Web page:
Tuesday, April 15, 2008

confessions of a recovering English major

With one painfully boring exception, I loved my English classes in college. I majored in History because I knew I could do it well; I majored in English because it meant I got credits for reading novels and poetry. Hey, it seemed a good idea at the time, even if it meant that I wrote about five bazillion papers in four years. For this I am still making student loan payments.

It also means that when I listened to "Prairie Home Companion" spoof English majors on Sunday, I instinctively started to think about post-structuralism and its relationship to gender identity and deconstructionism.

Anyway, this is apparently National Poetry Month or some such because people keep sending me poems. These are normal, rational-seeming folks, and it is nice to see what gets sent my way... certainly a break from the usual dross of life.

I'm noticing something, though - almost all of the poems (upwards of 20) are old chestnuts. There's nothing wrong with "Two roads diverged in yellow wood/ and sorry I could not travel both" it's just that even as a freshman in college I was sick of it. Wordsworth's poem about daffodils is terrfic, but again, it's so over-used and repeated.

Now. I'm not arguing that we should all memorize "The Man From Snowy River" (up the Australians!) or that "Dulce et Decorum Est" doesn't make me cry (it does) but Frost and Owen and Dickinson and their kin did write other pieces.

P.S. There's a bumper sticker that says, "If You can read this thank a music teacher." (Then there's a few bars of Beethoven.) Official thanks to the teacher who first walked me through Paradise Lost.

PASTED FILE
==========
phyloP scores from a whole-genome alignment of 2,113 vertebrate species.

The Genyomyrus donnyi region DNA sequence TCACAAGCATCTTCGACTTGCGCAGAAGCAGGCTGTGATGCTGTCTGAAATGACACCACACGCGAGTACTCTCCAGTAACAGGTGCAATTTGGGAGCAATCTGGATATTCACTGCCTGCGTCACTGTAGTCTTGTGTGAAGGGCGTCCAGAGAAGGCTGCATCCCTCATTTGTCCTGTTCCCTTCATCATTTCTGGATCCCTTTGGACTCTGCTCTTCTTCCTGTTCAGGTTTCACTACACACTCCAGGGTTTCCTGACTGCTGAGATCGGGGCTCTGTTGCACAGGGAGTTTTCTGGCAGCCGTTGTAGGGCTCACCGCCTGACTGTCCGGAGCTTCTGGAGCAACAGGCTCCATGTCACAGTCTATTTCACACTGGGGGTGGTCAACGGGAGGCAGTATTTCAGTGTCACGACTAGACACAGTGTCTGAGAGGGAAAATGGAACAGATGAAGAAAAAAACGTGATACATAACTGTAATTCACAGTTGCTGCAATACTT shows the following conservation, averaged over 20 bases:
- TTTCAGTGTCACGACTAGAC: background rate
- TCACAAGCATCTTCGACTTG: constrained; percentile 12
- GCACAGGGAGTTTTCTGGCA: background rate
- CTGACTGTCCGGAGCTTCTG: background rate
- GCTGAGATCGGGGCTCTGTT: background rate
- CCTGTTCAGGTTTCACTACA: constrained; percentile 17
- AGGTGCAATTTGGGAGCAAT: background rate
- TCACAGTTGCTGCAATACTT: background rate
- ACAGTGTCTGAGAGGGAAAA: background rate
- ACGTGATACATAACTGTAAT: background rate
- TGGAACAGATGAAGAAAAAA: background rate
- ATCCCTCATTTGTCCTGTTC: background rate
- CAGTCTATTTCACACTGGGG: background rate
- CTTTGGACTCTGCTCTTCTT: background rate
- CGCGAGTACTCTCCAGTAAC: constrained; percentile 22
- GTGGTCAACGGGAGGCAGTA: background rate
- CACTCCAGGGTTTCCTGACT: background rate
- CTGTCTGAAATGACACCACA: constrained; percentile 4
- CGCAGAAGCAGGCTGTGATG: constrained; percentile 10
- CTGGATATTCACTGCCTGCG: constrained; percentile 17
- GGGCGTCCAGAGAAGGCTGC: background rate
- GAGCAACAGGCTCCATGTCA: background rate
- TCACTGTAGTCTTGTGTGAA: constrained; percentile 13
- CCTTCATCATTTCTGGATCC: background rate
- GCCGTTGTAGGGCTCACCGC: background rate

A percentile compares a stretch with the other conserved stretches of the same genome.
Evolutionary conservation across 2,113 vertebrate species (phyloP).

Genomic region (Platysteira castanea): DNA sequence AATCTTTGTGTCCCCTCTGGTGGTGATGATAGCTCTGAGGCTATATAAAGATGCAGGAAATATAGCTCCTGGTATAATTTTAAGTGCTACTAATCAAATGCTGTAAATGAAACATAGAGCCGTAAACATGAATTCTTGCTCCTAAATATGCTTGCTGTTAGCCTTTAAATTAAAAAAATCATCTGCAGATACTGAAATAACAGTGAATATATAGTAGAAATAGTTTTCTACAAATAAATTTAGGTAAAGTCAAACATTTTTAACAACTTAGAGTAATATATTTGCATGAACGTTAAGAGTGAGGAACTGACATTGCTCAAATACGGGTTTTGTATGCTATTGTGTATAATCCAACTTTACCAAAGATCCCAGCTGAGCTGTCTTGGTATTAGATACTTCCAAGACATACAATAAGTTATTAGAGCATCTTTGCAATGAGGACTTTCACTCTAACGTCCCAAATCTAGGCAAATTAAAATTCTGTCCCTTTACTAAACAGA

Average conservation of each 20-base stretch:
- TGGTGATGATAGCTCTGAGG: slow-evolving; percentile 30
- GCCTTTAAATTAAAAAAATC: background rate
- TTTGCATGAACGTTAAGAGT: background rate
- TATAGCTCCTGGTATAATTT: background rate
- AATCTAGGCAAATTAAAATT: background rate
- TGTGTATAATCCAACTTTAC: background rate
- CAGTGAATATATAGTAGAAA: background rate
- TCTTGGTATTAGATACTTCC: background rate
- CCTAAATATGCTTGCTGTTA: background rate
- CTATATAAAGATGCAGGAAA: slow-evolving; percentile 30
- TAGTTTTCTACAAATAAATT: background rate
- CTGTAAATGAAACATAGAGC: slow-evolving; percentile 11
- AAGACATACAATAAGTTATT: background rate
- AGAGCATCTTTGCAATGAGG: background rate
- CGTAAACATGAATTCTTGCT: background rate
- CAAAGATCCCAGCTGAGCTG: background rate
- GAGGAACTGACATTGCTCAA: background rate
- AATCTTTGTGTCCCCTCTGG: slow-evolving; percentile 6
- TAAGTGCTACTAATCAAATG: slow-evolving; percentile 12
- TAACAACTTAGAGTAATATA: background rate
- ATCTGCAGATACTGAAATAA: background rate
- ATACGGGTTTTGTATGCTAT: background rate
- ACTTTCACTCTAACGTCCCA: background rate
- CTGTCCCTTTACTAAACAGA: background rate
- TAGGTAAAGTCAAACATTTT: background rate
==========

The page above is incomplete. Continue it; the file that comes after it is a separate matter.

3 comments:

Jeanne said...

Is Auden's Musee des Beaux Arts a familiar poem to many people? I don't have a good sense of what others are familiar with, in terms of poetry. If it's in the Norton Anthology, I tend to assume it's well known.

Was I the first to walk you through PL?

lemming said...

Interesting question - no Auden yet, but the month is only half over. I do wonder sometimes how much of the Norton Anthologies get read in their entirety. We used the N Modern poetry in my 12th grade English class, but read barely a third. naturally it was the least interesting third...

re: PL - yes that was you!!!! Someday I'll show you all of the notes.

Foxy said...

This post reminds me of my favorite Seth MacFarlane (creator of Family Guy) quote...he said the following in a speech to the graduating class of Harvard.

I respect the classics. And I am reminded of the words of my favorite poet Henry Wadsworth Longfellow who said "It's gonna tempt your tummy, with the taste of nuts and honey. It's a honey of an oh, its a honey nut cheerio."